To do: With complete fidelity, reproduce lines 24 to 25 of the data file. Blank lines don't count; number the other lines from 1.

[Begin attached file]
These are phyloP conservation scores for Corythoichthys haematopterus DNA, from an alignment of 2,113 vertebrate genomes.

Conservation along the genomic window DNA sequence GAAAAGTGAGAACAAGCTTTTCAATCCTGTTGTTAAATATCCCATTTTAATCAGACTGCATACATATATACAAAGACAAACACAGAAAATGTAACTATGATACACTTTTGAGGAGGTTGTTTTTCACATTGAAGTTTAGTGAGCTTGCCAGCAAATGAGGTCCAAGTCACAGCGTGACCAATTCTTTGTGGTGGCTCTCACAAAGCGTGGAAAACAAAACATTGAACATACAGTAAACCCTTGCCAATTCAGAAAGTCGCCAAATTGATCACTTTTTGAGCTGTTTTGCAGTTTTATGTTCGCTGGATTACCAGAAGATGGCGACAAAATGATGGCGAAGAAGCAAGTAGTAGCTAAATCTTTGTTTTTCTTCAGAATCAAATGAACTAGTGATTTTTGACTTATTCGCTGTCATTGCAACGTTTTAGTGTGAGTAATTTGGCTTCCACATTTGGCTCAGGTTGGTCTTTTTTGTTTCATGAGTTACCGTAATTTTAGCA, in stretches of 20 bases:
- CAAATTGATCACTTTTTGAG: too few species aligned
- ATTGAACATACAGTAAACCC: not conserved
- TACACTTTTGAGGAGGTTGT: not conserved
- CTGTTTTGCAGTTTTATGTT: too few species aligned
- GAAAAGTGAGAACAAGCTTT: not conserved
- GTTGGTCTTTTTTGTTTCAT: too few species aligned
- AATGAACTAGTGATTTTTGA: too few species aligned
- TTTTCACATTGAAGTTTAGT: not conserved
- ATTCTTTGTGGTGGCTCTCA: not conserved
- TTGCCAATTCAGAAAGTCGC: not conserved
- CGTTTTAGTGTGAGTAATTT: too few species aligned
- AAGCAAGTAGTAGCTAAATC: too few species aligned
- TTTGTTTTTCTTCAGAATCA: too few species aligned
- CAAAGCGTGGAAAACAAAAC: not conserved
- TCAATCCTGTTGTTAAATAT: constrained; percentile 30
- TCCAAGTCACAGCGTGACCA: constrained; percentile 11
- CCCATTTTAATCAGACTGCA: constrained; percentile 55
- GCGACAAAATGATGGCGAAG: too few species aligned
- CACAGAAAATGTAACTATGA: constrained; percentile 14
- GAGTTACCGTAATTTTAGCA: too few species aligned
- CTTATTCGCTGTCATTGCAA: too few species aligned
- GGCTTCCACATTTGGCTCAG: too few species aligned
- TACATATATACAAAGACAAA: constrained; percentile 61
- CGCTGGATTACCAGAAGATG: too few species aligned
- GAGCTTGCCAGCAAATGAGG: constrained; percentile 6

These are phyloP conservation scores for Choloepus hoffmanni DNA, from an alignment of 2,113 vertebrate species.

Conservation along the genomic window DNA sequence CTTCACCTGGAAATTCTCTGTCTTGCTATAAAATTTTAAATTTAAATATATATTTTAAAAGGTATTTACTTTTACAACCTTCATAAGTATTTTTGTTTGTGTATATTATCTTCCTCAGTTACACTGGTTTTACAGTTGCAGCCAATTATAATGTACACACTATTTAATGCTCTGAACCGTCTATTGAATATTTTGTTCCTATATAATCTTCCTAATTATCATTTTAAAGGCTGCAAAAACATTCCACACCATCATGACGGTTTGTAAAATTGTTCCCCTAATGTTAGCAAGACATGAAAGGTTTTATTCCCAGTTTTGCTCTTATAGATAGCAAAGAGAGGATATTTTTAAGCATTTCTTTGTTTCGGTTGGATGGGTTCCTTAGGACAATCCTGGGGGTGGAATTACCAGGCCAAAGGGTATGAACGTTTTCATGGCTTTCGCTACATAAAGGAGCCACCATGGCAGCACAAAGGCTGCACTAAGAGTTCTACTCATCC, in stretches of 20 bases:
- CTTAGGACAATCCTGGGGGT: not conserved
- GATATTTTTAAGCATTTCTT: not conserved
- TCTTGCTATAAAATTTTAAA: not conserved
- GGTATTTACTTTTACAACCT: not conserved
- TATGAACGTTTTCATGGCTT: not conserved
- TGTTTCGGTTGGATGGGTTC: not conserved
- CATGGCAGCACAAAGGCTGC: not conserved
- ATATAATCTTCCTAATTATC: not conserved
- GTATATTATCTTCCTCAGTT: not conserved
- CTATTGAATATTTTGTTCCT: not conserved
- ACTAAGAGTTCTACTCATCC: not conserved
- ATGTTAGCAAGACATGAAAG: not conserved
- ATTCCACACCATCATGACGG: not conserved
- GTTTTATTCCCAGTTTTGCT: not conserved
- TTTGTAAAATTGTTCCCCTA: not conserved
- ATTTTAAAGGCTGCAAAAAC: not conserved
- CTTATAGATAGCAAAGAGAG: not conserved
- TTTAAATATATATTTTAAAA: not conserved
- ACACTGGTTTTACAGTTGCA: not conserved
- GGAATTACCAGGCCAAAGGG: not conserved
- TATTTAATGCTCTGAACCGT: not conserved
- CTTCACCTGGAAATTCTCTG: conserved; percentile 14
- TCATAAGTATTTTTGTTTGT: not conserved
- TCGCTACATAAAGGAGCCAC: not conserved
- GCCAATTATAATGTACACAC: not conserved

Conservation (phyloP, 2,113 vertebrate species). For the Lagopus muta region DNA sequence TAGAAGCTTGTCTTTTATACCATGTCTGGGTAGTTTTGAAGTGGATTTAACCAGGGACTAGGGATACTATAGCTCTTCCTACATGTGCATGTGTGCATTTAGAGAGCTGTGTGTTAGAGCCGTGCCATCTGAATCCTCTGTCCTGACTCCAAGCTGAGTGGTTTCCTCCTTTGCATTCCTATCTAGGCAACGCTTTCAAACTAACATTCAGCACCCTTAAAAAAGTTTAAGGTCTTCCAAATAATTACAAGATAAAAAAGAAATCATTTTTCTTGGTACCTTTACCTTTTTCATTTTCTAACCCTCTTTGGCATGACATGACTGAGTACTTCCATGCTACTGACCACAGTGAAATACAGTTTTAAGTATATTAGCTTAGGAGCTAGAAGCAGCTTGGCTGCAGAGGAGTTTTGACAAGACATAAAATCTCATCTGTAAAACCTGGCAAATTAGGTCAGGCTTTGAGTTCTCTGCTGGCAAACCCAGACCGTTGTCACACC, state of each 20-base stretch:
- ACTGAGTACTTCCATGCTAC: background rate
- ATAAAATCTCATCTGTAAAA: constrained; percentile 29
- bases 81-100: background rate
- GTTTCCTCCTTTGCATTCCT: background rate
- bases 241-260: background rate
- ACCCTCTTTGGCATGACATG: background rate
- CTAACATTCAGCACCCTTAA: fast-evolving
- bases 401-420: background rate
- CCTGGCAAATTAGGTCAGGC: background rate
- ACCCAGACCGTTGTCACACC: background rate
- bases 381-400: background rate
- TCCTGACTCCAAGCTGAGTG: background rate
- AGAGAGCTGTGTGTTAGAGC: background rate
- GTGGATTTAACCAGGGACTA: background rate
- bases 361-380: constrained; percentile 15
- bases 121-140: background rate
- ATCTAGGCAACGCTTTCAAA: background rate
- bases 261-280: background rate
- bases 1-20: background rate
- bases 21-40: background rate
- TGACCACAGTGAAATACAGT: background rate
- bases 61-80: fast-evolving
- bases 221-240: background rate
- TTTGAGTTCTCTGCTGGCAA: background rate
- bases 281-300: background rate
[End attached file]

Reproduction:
- GGCTTCCACATTTGGCTCAG: too few species aligned
- TACATATATACAAAGACAAA: constrained; percentile 61